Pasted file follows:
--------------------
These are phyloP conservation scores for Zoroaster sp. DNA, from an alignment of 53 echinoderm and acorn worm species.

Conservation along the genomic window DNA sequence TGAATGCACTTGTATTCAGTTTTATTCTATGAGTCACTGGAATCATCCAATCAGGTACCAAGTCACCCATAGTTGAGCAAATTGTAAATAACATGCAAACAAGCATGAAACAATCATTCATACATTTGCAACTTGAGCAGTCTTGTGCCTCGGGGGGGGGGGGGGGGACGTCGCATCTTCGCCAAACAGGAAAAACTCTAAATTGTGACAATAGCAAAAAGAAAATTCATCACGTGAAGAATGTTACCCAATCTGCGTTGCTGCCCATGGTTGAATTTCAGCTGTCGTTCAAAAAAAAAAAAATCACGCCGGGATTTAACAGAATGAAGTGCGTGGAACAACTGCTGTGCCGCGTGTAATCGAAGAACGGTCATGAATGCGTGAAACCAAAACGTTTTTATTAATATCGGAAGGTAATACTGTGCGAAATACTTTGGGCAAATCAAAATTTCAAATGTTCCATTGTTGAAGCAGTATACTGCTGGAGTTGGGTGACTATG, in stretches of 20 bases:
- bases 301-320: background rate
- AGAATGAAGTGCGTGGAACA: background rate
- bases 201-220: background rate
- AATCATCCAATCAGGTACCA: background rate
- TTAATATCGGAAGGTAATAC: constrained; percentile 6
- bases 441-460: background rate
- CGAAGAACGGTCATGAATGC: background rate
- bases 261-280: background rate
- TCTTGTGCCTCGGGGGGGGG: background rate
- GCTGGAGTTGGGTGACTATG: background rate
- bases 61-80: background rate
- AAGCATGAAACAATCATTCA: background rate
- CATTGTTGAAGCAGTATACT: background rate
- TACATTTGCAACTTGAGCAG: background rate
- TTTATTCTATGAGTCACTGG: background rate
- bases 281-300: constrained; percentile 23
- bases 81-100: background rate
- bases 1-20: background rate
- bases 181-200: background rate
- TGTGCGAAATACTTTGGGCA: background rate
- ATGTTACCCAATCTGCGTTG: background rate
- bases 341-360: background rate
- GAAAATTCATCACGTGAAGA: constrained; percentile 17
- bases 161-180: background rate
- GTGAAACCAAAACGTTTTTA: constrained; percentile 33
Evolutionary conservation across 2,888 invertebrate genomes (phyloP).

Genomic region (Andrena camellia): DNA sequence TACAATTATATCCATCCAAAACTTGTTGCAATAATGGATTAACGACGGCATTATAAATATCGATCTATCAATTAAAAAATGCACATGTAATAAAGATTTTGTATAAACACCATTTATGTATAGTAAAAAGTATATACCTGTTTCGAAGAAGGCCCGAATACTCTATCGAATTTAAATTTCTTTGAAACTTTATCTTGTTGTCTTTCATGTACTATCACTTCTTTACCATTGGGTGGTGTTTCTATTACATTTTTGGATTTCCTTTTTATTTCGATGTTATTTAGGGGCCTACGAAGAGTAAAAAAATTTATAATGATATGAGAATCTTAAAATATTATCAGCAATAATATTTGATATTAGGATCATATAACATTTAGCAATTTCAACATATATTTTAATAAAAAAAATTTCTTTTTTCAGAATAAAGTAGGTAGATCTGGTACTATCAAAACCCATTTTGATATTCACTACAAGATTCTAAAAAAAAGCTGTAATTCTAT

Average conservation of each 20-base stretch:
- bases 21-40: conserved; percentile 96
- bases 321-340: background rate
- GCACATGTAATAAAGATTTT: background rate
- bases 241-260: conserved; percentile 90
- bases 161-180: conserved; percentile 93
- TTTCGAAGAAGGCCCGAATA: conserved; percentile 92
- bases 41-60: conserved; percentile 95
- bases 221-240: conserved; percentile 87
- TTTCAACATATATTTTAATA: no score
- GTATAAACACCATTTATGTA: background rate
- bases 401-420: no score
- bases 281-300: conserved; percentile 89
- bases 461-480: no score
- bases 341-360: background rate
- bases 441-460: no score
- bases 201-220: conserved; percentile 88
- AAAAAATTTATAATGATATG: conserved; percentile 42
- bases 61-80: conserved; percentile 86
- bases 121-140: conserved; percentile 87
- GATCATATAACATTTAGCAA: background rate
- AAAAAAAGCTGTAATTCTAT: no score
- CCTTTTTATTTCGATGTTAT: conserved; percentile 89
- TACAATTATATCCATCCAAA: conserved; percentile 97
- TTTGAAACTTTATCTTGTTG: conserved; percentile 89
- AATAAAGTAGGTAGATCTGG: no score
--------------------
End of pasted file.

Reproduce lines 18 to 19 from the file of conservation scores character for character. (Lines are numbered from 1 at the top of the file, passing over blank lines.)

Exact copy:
- bases 281-300: constrained; percentile 23
- bases 81-100: background rate